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March inflation reports inspire cautious optimism.

Food prices fell 0.3 percent for the first time since September 2020, welcome news for price-weary consumers. However, experts are concerned that the small advance is not enough positive momentum to significantly change the Fed’s anti-inflation tactics.

Interestingly, our own ProduceIQ index also fell -1 percent. Year-over-year, the index fell to $1.22 from a record high of $1.23 in 2022.

Blue Book has partnered with ProduceIQ BB #:368175 to bring the ProduceIQ Index to its readers. The index provides a product industry price benchmark using 40 leading products to provide data for decision making.

ProduceIQ Index: $1.22/ pound up to +1. 7 percent during the previous week

Week #15 ends April 14thth

In weather news, a freak thunderstorm has dumped water in a kiddie pool in Fort Lauderdale. A reported 25 inches soaked the city last week as a routine thunderstorm joined the warm and humid Gulf Stream, a 24-hour record for the city. Without a storm, this impressive amount of water flooded cars and even closed the airport unexpectedly.

Fortunately for fresh produce, there isn’t much agriculture left in Broward County, although the 1 in 1,000 storm is a troubling reminder that no one is ever safe from Mother Nature’s vagaries.

Western late produce activates spring commodity markets. At this point, this phenom event needs an official name. May we suggest “The Great Salad Shortage of 2023?”

Broccoli and cauliflower markets are in an extreme demand-excess-supply situation. Prices are growing rapidly. Compared to the previous week, the price of broccoli increased by +27 percent to $40, and cauliflower by +39 percent. Both commodities are at ten-year highs by a significant margin.

Growers in Salinas have been significantly behind due to historic flooding in the growing region. Those looking to cover shorts can look to Mexico and Santa Maria for coverage. Unfortunately for buyers, this is a situation where they are hoping that the adage “the cure for high prices is high prices” will come true sooner rather than later.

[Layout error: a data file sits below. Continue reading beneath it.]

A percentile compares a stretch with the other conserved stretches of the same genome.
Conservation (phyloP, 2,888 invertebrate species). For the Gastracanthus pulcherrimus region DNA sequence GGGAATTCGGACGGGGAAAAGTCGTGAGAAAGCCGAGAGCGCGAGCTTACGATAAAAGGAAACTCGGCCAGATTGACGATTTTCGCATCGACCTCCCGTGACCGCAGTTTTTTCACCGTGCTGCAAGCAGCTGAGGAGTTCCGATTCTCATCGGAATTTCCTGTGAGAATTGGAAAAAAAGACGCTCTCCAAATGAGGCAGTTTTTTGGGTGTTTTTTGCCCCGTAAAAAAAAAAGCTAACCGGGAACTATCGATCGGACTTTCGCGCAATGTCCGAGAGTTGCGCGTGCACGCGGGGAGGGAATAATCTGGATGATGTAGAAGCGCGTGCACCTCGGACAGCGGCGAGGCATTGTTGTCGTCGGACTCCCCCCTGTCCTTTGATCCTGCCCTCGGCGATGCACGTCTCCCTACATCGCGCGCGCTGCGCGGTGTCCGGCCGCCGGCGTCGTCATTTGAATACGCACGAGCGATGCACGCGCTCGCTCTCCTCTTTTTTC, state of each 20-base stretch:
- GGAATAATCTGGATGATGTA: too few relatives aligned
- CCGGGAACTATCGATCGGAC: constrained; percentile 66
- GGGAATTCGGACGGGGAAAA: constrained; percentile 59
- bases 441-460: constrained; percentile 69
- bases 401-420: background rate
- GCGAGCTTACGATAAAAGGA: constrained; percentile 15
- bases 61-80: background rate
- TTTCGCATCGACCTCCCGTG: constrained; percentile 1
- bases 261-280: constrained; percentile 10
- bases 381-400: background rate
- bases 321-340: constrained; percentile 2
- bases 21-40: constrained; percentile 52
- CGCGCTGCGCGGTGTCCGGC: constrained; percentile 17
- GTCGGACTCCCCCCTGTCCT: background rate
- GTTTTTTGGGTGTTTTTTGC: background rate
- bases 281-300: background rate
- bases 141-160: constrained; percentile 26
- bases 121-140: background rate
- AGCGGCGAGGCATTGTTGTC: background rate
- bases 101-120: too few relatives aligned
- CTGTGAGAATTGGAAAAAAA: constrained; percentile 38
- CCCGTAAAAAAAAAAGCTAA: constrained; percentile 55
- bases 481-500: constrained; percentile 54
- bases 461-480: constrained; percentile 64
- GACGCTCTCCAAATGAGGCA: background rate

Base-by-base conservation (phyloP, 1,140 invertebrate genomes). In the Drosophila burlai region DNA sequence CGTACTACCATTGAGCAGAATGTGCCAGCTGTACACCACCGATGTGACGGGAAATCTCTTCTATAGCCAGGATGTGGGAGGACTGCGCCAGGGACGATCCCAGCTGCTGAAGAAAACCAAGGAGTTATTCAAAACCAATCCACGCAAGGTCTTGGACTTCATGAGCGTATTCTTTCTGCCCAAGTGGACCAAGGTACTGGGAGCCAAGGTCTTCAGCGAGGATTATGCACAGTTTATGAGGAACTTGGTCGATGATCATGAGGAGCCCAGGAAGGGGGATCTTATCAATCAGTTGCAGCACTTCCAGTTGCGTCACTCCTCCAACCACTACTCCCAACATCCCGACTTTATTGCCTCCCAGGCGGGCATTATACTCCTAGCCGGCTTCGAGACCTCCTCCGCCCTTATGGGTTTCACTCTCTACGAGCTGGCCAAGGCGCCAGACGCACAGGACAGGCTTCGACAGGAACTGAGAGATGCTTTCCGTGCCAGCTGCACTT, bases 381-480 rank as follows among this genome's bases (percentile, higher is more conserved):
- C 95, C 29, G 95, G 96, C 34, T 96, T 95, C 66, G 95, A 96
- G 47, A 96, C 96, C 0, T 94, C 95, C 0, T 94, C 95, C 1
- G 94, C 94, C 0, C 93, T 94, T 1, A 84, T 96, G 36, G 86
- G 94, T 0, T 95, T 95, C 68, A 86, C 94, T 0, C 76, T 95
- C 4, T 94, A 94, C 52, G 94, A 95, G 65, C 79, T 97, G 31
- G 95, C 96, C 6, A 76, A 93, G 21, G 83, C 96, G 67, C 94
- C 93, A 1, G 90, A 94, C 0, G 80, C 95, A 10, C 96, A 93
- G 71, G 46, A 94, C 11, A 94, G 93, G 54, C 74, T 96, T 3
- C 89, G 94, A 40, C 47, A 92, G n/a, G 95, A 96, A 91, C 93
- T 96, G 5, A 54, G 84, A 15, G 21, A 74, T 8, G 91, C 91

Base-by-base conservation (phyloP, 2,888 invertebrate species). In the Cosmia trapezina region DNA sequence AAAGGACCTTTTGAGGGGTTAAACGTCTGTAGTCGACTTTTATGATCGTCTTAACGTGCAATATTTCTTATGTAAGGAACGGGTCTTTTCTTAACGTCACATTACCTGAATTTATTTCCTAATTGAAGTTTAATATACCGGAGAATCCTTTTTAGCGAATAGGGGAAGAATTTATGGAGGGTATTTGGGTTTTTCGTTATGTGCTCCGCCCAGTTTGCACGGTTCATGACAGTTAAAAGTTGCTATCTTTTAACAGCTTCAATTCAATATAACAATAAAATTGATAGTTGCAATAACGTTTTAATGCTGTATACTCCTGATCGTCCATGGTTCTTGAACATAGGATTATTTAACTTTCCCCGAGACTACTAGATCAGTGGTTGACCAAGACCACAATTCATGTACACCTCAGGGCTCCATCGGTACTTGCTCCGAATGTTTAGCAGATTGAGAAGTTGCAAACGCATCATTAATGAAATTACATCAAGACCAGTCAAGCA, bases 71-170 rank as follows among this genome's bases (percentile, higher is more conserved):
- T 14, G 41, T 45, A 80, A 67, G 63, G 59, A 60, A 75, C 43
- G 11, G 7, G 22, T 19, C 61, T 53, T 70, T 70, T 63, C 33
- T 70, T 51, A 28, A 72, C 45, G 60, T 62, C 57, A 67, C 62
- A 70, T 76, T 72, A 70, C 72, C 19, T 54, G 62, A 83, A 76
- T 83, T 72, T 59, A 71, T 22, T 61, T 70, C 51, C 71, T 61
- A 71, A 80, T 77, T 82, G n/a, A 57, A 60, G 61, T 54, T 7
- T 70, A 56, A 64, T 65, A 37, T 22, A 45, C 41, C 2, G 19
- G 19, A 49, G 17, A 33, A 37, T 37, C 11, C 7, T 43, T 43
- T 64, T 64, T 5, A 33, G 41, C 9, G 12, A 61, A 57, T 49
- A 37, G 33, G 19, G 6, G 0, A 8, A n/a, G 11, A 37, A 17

Broccoli prices continue to rise to new levels.

Carrot and leaf markets are just as hot as their brassica cousins. The late winter rains that snuck up on California growers throughout February and March are a gift growers may wish came in a different package.

The average prices of lettuce and leaves have increased by +48 percent compared to the previous week. Markets are forecast to move higher as late growers chase the spring produce train, which in some ways looks like it’s already pulling out of the station.

Iceberg, Roman goods and leaf markets will remain volatile for 3-4 weeks.

Iceberg prices are rising rapidly as shippers recall the $90 markets reached last November.

Grape production in Mexico and California is two weeks behind schedule. In South America, Chile and Peru have peak production. As a result, the red and green supply is weakening, and the prices have increased by +16 percent compared to the previous week.

With reduced supply from Chile and Peru, prices are likely to rise over the next few weeks. However, grape markets should stabilize in June when Mexico begins production.

In higher price news, potato shortages are destabilizing the notoriously reliable potato markets. The prices increased by +2 percent compared to the previous week. Late winter weather is delaying planting of the new crop and suppliers are working to extend the storage crop before the start of the new crop for several weeks.

Russet potatoes remain at extreme price levels that began in June 2022

Please visit Shops to learn more about our group of quality suppliers and our online marketplace here.

ProduceIQ index

The ProduceIQ Index is the fresh produce industry’s only point-of-shipment price index. It represents the industry price per pound at the packing point for domestic products and at the US port of entry for imported products.

ProduceIQ uses 40 of the best products to represent the industry. The index dynamically weights each product by season as a function of the 5-year weekly moving average sales. Sales are calculated using USDA’s Agricultural Marketing Service for movement and price data. The index serves as a fair measure of industry price performance.

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